Tucker's absence will hurt that defense, but in the regular season? The Bucks have defended just fine without him and should be just as good now. With no more need to experiment, Milwaukee can lean more heavily into its drop-coverage scheme in the regular season both as a way of racking up wins and to make life easier on weary players. Schematic versatility is critical in the playoffs, but sticking to one style in the regular season can save mental energy. 

Here's a prediction: the Bucks will return to the top of the league defensively this season, at least in the regular season. Who's getting in their way? Philadelphia is a mess right now. The Lakers have two of the best help defenders on Earth, but no guards to prevent dribble penetration. The Knicks are due for some serious opponent shooting regression and the Jazz fall apart if Rudy Gobert so much as stubs his toe.

The playoffs are a different story. Antetokounmpo and Middleton should be able to defend Kevin Durant roughly as well as Tucker did, but the problem with that approach is how taxing it is for their best offensive players. Can Antetokounmpo score 40 and prevent Durant from doing the same? Is defending Durant a fundamentally less taxing endeavor if Kyrie Irving and James Harden are healthy enough to isolate at their typical levels, thereby minimizing off-ball movement and possessions with the ball in Durant's hands? Can the Bucks effectively protect the rim with Giannis outside of his weak-side shot-blocking role? These aren't easy questions, and the answers are probably going to determine whether or not the Bucks can really hang with the Nets.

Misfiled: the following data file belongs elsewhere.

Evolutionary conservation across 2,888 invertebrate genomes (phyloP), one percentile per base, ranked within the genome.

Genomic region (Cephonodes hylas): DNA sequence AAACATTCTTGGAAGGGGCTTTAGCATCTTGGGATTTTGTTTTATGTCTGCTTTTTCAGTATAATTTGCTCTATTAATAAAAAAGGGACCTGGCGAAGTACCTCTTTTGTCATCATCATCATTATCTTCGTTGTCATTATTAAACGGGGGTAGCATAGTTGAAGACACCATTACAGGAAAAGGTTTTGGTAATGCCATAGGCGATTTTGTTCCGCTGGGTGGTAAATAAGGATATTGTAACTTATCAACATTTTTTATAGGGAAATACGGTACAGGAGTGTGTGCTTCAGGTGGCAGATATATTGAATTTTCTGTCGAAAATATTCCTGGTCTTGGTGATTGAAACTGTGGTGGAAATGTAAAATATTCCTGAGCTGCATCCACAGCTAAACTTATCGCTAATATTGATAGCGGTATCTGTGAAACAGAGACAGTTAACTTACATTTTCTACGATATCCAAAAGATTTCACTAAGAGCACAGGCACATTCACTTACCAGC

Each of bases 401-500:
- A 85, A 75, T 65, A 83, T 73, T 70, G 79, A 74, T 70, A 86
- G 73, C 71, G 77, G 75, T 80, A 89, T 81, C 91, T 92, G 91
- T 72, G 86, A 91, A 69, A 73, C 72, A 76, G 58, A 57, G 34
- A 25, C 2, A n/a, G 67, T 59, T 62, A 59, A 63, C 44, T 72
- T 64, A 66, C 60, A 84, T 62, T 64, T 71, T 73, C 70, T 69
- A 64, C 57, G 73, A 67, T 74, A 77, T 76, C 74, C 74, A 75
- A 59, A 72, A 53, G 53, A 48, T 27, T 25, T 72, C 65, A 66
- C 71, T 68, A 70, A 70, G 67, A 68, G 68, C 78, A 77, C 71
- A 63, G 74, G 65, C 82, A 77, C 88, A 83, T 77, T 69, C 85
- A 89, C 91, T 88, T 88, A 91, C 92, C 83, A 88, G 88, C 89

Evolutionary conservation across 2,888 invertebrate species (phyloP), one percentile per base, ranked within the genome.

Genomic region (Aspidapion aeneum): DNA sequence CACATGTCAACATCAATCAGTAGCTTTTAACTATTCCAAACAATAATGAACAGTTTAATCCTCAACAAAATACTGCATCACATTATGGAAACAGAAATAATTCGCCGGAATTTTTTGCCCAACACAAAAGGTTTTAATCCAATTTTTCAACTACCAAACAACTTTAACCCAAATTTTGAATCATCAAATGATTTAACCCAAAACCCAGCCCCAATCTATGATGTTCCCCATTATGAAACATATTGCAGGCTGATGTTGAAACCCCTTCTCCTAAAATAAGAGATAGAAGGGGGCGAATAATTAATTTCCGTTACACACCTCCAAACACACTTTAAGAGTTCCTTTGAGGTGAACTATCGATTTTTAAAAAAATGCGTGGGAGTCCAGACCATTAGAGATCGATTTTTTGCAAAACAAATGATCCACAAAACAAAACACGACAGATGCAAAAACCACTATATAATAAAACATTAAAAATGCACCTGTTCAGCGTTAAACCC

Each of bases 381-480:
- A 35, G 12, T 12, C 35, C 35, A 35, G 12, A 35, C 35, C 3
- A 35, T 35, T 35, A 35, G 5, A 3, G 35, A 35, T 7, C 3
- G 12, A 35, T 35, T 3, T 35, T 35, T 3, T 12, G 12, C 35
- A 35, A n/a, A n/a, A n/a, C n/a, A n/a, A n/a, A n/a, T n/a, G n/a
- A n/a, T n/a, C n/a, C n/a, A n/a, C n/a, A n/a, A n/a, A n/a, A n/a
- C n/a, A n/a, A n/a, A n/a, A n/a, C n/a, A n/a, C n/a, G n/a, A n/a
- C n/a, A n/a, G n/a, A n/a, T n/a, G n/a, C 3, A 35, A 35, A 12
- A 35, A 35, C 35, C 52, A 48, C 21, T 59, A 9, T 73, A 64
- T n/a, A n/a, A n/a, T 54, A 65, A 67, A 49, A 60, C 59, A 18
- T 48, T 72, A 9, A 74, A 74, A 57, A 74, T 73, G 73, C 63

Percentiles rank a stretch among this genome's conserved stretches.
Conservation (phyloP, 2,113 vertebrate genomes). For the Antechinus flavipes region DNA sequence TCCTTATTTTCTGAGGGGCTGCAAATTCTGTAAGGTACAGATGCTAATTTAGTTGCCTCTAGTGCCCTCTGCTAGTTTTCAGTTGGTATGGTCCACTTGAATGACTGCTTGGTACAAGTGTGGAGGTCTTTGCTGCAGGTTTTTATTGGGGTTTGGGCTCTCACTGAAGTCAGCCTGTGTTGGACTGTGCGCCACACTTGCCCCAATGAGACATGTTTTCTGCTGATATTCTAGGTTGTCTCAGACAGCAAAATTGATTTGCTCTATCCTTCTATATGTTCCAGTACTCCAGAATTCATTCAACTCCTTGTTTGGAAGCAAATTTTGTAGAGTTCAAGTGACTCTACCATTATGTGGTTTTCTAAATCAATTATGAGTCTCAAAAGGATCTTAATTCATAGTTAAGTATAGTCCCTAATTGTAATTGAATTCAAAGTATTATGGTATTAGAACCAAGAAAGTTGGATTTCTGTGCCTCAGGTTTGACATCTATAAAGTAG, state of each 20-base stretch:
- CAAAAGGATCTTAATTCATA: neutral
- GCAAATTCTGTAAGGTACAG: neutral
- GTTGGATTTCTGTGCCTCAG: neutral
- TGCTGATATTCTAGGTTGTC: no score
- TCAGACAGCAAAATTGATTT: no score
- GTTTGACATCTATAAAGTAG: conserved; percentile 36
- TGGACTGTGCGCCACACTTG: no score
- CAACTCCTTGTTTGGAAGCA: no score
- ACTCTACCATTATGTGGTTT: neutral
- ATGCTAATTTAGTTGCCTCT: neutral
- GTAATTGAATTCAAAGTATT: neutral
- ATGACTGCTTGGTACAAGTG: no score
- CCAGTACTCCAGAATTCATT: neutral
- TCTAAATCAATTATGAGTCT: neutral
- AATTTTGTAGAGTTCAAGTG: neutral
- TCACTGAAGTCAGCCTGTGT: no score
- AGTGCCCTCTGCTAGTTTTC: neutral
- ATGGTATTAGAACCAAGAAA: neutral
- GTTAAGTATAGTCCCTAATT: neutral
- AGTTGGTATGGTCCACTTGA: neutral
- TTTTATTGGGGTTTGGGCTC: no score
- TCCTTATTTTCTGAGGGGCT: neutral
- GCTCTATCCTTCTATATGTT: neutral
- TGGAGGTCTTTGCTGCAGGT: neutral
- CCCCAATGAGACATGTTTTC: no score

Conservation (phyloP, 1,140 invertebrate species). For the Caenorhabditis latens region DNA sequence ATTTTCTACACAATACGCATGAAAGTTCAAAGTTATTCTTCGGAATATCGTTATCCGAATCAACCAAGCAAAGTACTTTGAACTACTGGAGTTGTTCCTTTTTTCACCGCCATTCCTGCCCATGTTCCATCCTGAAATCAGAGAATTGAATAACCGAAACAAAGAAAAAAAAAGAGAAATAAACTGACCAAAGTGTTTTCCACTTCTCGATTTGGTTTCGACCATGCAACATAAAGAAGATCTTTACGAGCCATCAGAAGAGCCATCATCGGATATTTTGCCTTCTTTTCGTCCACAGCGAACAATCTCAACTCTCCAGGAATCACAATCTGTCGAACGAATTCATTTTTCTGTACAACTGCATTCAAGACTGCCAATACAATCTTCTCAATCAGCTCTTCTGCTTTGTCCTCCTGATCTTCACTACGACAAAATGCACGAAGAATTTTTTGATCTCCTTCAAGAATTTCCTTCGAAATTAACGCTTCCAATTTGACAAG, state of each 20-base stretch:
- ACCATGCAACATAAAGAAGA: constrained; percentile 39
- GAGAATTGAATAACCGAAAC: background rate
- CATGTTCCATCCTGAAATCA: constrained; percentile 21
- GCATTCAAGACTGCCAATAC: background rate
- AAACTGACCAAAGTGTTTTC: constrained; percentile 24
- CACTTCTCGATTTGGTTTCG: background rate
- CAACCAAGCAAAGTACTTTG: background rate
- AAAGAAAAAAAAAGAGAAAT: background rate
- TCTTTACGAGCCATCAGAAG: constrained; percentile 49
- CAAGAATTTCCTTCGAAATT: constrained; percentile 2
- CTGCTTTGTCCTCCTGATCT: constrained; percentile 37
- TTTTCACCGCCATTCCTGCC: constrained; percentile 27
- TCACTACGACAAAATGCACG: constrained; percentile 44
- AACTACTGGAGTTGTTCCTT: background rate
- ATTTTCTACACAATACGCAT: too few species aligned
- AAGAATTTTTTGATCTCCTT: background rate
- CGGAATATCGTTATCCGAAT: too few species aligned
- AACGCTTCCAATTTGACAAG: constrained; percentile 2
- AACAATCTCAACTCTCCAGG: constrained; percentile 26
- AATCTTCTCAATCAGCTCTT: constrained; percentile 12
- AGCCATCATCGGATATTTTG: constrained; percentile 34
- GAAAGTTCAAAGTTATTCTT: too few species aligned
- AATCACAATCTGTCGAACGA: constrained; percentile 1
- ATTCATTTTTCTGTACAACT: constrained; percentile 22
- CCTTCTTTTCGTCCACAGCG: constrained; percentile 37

3. How badly do they want home-court advantage? 

As we've covered, Milwaukee's defense should be back near the top of the league and its offense has more shooting than ever. This is its first season with meaningful depth and three possible All-Stars. Milwaukee has played at a 58.5-win pace over the past three regular seasons, and this team should be even better. 

That raises some interesting strategic questions. The Bucks won the championship as a No. 3 seed last season, but the benefits of home-court advantage can't be ignored. Milwaukee went 10-1 at home in the playoffs compared to 6-6 on the road. They managed to win a Game 7 in Brooklyn last season, but they needed Durant to wear the wrong shoe size to advance to the Eastern Conference finals. A healthy Nets team will be favored against the healthy Bucks. Home-court advantage is one of the few ways they can tip the scales, and given Brooklyn's injuries last season, the Nets are likely to employ at least some degree of load management.